Once again he avoided reminding audiences of the fact that Israel completely withdrew from the Gaza Strip almost thirteen years ago – relinquishing all territorial claims to it – and failed to make any mention of Hamas’ existential commitment to Israel’s destruction as expressed in its founding charter, in the ‘rationale‘ behind its ‘Great Return March’ and in its continued employment of terror against Israeli citizens.
In other words, not only does the BBC continue to promote its politically motivated account of the latest chapter of Hamas-initiated violence while erasing essential context, it even does so in reports on an unrelated royal visit because, for the BBC, there’s a Gaza “angle on everything”.
Thursday evening, Rep. Jackie Speier (D-CA) [endorsed by J Street] compared U.S. Customs and Border Protection confiscating items from detained immigrants crossing the border to images from Auschwitz. The pictures in the story Speier cited were from an artist’s exhibit using items confiscated from 2007 to 2014, mostly under the Obama administration.
“CBP takes away rosaries, shoes, wallets and toothbrushes from detained immigrants; what they call “non-essential” personal property,” Speier tweeted. “The images in these photos shockingly resemble the shoes collected from Auschwitz – and it’s revolting and chilling.”
The New Yorker article linked in Speier’s tweet is about Tom Kiefer, a janitor with CBP from 2003-2014, who started taking items confiscated from immigrants crossing the border for his art project “El Sueño Americano” in 2007.
Many in the media have also tried to tie the Trump administration’s immigration policies to Nazi imagery.
CBP takes away rosaries, shoes, wallets and toothbrushes from detained immigrants; what they call “non-essential” personal property. The images in these photos shockingly resemble the shoes collected from Auschwitz – and it’s revolting and chilling. https://t.co/DgX1LbACKK pic.twitter.com/YTSyHa0FiU
— Jackie Speier (@RepSpeier) June 22, 2018
Amongst the recent legitimate outcry about the Trump administration’s policy of separating children from their parents on the southern border of the United States, many commentators around the world have been quick to raise analogies with the treatment of Jews by the Nazis.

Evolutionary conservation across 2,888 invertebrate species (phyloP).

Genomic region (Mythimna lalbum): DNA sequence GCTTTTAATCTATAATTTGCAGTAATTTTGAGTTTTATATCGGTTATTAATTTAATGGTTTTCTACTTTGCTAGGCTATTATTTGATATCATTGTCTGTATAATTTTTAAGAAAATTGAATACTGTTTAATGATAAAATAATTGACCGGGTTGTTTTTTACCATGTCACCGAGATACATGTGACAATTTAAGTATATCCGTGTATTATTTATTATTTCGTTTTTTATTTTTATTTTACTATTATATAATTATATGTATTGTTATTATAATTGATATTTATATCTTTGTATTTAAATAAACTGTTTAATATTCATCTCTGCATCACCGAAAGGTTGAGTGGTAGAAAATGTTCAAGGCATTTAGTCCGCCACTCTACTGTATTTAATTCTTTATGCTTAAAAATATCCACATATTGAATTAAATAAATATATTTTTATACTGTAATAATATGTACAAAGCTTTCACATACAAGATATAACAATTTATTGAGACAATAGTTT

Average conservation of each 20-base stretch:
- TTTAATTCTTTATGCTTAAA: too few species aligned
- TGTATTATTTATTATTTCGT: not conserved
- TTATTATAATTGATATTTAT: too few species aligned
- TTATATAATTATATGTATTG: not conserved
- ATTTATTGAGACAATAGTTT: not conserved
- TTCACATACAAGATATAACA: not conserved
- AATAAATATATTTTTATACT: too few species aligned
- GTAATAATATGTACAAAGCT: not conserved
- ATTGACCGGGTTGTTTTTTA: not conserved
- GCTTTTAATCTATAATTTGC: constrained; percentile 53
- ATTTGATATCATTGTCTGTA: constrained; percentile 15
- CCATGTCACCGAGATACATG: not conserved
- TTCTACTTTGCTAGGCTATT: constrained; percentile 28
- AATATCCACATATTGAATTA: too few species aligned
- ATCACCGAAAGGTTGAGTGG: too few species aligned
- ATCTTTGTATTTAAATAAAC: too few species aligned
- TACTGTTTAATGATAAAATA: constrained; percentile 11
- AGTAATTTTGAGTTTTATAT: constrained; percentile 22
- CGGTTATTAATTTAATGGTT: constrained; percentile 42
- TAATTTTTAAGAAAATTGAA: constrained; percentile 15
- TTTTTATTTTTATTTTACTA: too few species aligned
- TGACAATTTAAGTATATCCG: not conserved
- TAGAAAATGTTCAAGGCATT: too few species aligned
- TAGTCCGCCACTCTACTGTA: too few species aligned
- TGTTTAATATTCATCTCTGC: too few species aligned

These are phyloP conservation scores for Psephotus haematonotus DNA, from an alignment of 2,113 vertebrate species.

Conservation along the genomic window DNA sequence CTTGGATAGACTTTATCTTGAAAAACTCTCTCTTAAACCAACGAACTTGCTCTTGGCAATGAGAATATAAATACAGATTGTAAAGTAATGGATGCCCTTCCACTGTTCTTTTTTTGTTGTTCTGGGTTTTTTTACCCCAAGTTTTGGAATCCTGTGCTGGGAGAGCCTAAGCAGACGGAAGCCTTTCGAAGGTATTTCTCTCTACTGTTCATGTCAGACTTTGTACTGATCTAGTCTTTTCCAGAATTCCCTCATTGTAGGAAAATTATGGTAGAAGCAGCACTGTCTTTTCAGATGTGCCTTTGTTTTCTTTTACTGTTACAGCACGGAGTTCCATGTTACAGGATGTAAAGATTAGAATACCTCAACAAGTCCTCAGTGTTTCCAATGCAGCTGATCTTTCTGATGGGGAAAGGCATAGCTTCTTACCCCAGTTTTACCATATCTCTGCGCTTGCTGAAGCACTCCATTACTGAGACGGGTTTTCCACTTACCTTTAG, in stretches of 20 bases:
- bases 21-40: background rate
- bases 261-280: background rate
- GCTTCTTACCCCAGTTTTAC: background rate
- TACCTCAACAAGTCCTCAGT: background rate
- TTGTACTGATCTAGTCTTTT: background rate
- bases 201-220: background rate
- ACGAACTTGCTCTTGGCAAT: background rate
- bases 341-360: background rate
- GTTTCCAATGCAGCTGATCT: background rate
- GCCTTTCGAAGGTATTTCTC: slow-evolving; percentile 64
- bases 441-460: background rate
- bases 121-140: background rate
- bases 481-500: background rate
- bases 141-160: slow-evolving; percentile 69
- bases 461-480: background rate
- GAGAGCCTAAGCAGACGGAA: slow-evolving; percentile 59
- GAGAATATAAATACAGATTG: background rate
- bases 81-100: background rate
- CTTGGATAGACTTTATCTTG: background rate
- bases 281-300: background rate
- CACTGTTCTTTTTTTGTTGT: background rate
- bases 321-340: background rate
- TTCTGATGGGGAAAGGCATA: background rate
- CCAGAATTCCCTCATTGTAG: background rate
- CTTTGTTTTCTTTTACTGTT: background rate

In New Zealand, cartoonists and columnists made the same comparison, in several cases revealing a concerning historical ignorance about the unique scale, nature and horror of the Holocaust.
The Otago Daily Times, for example, published this cartoon by Garrick Tremain, which wrongly suggests that the Nazis were more humane than the Trump administration as they did not separate children from their parents.Jewish children were in fact separated from their parents on arrival at the death camps, and sent immediately to their deaths, as the Nazis did not see an economic purpose in keeping them alive. In an effort by desperate parents to save their lives, many Jewish children were taken from their parents, never to see them again, and passed to non-Jews to hide them. Those children who survived suffered lifelong trauma and grief from the separation.
— Sky News (@SkyNews) June 25, 2018
It seems having his epic dumbassery pointed out to him really seems to have gotten to Israel hater George Galloway.
“Hyenas den of Zionism”? Not quite “cornucopia of madness” but I’ll take it.
Note also his mockery of the religious beliefs of “Zionists.” Looks suspiciously like mocking Judaism, which it surely can’t be, because George denies being antisemitic and even likes to sue those who suggests he is.
Anyway, being called crazy by George is one of the biggest validations of one’s sanity you can get.
IsraellyCool: George Galloway’s “Hero” is a Vile Antisemite
Following George “anti-Zionist-not-antisemitic” Galloway’s tweets for material (yes, George, it is easy to do, even though you blocked me years ago), I have noticed he has retweeted someone called Partisangirl a fair bit.
It turns out, George is quite the fanboy.
“Partisangirl” is someone called Maram Susli (also known as Mimi al-Laham, Syrian Girl and Syrian Sister), and is a Syrian-Australian YouTuber with a relatively large following. She is on team Bashar Assad in the Syrian civil war.
Oh, and she is a vile Jew hater.
She first came to my attention when she did this video with fellow anti-Zionist-not-antisemite Ryan Dawson (who can’t seem to keep his hands off her).
So I investigated further. Like all antisemites before her, she would claim she is only “anti-Zionist”, and that antisemitism is a tool to silence her.